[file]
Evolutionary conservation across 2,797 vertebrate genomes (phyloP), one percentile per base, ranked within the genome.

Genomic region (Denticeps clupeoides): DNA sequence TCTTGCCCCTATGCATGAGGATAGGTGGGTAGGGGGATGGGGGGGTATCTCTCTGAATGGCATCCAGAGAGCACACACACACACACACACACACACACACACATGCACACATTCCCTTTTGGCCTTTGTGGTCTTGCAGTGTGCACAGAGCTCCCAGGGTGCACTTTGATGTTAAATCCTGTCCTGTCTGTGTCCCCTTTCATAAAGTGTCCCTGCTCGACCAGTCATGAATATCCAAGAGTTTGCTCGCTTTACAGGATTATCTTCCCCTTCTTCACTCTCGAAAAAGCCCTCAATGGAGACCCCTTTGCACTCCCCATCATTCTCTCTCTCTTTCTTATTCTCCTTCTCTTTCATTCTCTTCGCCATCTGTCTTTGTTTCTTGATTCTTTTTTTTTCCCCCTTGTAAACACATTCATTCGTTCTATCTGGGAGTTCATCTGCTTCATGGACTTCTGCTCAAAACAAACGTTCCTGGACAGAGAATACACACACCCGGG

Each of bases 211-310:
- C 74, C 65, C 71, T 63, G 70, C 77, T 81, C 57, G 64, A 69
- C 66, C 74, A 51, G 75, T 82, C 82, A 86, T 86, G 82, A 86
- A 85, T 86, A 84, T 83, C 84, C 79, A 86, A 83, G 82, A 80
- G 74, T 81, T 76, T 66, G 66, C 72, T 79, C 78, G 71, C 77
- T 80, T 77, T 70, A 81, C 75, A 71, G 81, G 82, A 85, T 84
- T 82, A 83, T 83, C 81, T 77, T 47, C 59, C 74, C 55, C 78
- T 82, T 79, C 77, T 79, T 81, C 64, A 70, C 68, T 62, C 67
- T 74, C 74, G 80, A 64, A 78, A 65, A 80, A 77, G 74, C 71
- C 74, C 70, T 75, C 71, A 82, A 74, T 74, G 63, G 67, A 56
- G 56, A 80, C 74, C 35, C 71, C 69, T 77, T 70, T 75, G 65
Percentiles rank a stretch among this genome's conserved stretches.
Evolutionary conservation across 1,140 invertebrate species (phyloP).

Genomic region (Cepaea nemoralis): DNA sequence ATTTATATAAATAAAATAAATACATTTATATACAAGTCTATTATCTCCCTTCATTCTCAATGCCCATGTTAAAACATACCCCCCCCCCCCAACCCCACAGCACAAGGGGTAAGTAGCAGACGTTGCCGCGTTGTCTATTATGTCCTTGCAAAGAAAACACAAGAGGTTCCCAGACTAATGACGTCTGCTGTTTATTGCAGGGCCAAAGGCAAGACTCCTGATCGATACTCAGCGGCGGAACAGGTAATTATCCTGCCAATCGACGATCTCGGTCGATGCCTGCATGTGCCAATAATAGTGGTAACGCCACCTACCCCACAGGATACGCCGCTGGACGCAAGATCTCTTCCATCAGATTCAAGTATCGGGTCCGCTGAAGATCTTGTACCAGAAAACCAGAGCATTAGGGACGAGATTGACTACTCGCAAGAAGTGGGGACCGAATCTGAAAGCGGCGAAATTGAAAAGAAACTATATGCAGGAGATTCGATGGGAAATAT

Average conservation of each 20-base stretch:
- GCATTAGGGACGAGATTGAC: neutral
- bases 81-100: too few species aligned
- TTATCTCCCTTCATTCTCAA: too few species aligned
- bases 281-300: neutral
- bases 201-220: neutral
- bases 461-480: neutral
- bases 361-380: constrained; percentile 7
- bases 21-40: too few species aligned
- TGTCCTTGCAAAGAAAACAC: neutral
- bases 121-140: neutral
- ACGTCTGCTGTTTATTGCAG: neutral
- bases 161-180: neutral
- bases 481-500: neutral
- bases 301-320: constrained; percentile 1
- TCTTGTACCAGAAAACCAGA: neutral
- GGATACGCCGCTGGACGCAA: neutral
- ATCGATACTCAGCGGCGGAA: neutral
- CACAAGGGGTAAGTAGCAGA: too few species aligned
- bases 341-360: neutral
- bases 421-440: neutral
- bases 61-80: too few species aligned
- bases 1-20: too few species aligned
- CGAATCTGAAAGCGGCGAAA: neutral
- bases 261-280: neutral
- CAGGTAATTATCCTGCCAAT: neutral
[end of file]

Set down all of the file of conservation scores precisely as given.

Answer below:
Evolutionary conservation across 2,797 vertebrate genomes (phyloP), one percentile per base, ranked within the genome.

Genomic region (Denticeps clupeoides): DNA sequence TCTTGCCCCTATGCATGAGGATAGGTGGGTAGGGGGATGGGGGGGTATCTCTCTGAATGGCATCCAGAGAGCACACACACACACACACACACACACACACACATGCACACATTCCCTTTTGGCCTTTGTGGTCTTGCAGTGTGCACAGAGCTCCCAGGGTGCACTTTGATGTTAAATCCTGTCCTGTCTGTGTCCCCTTTCATAAAGTGTCCCTGCTCGACCAGTCATGAATATCCAAGAGTTTGCTCGCTTTACAGGATTATCTTCCCCTTCTTCACTCTCGAAAAAGCCCTCAATGGAGACCCCTTTGCACTCCCCATCATTCTCTCTCTCTTTCTTATTCTCCTTCTCTTTCATTCTCTTCGCCATCTGTCTTTGTTTCTTGATTCTTTTTTTTTCCCCCTTGTAAACACATTCATTCGTTCTATCTGGGAGTTCATCTGCTTCATGGACTTCTGCTCAAAACAAACGTTCCTGGACAGAGAATACACACACCCGGG

Each of bases 211-310:
- C 74, C 65, C 71, T 63, G 70, C 77, T 81, C 57, G 64, A 69
- C 66, C 74, A 51, G 75, T 82, C 82, A 86, T 86, G 82, A 86
- A 85, T 86, A 84, T 83, C 84, C 79, A 86, A 83, G 82, A 80
- G 74, T 81, T 76, T 66, G 66, C 72, T 79, C 78, G 71, C 77
- T 80, T 77, T 70, A 81, C 75, A 71, G 81, G 82, A 85, T 84
- T 82, A 83, T 83, C 81, T 77, T 47, C 59, C 74, C 55, C 78
- T 82, T 79, C 77, T 79, T 81, C 64, A 70, C 68, T 62, C 67
- T 74, C 74, G 80, A 64, A 78, A 65, A 80, A 77, G 74, C 71
- C 74, C 70, T 75, C 71, A 82, A 74, T 74, G 63, G 67, A 56
- G 56, A 80, C 74, C 35, C 71, C 69, T 77, T 70, T 75, G 65
Percentiles rank a stretch among this genome's conserved stretches.
Evolutionary conservation across 1,140 invertebrate species (phyloP).

Genomic region (Cepaea nemoralis): DNA sequence ATTTATATAAATAAAATAAATACATTTATATACAAGTCTATTATCTCCCTTCATTCTCAATGCCCATGTTAAAACATACCCCCCCCCCCCAACCCCACAGCACAAGGGGTAAGTAGCAGACGTTGCCGCGTTGTCTATTATGTCCTTGCAAAGAAAACACAAGAGGTTCCCAGACTAATGACGTCTGCTGTTTATTGCAGGGCCAAAGGCAAGACTCCTGATCGATACTCAGCGGCGGAACAGGTAATTATCCTGCCAATCGACGATCTCGGTCGATGCCTGCATGTGCCAATAATAGTGGTAACGCCACCTACCCCACAGGATACGCCGCTGGACGCAAGATCTCTTCCATCAGATTCAAGTATCGGGTCCGCTGAAGATCTTGTACCAGAAAACCAGAGCATTAGGGACGAGATTGACTACTCGCAAGAAGTGGGGACCGAATCTGAAAGCGGCGAAATTGAAAAGAAACTATATGCAGGAGATTCGATGGGAAATAT

Average conservation of each 20-base stretch:
- GCATTAGGGACGAGATTGAC: neutral
- bases 81-100: too few species aligned
- TTATCTCCCTTCATTCTCAA: too few species aligned
- bases 281-300: neutral
- bases 201-220: neutral
- bases 461-480: neutral
- bases 361-380: constrained; percentile 7
- bases 21-40: too few species aligned
- TGTCCTTGCAAAGAAAACAC: neutral
- bases 121-140: neutral
- ACGTCTGCTGTTTATTGCAG: neutral
- bases 161-180: neutral
- bases 481-500: neutral
- bases 301-320: constrained; percentile 1
- TCTTGTACCAGAAAACCAGA: neutral
- GGATACGCCGCTGGACGCAA: neutral
- ATCGATACTCAGCGGCGGAA: neutral
- CACAAGGGGTAAGTAGCAGA: too few species aligned
- bases 341-360: neutral
- bases 421-440: neutral
- bases 61-80: too few species aligned
- bases 1-20: too few species aligned
- CGAATCTGAAAGCGGCGAAA: neutral
- bases 261-280: neutral
- CAGGTAATTATCCTGCCAAT: neutral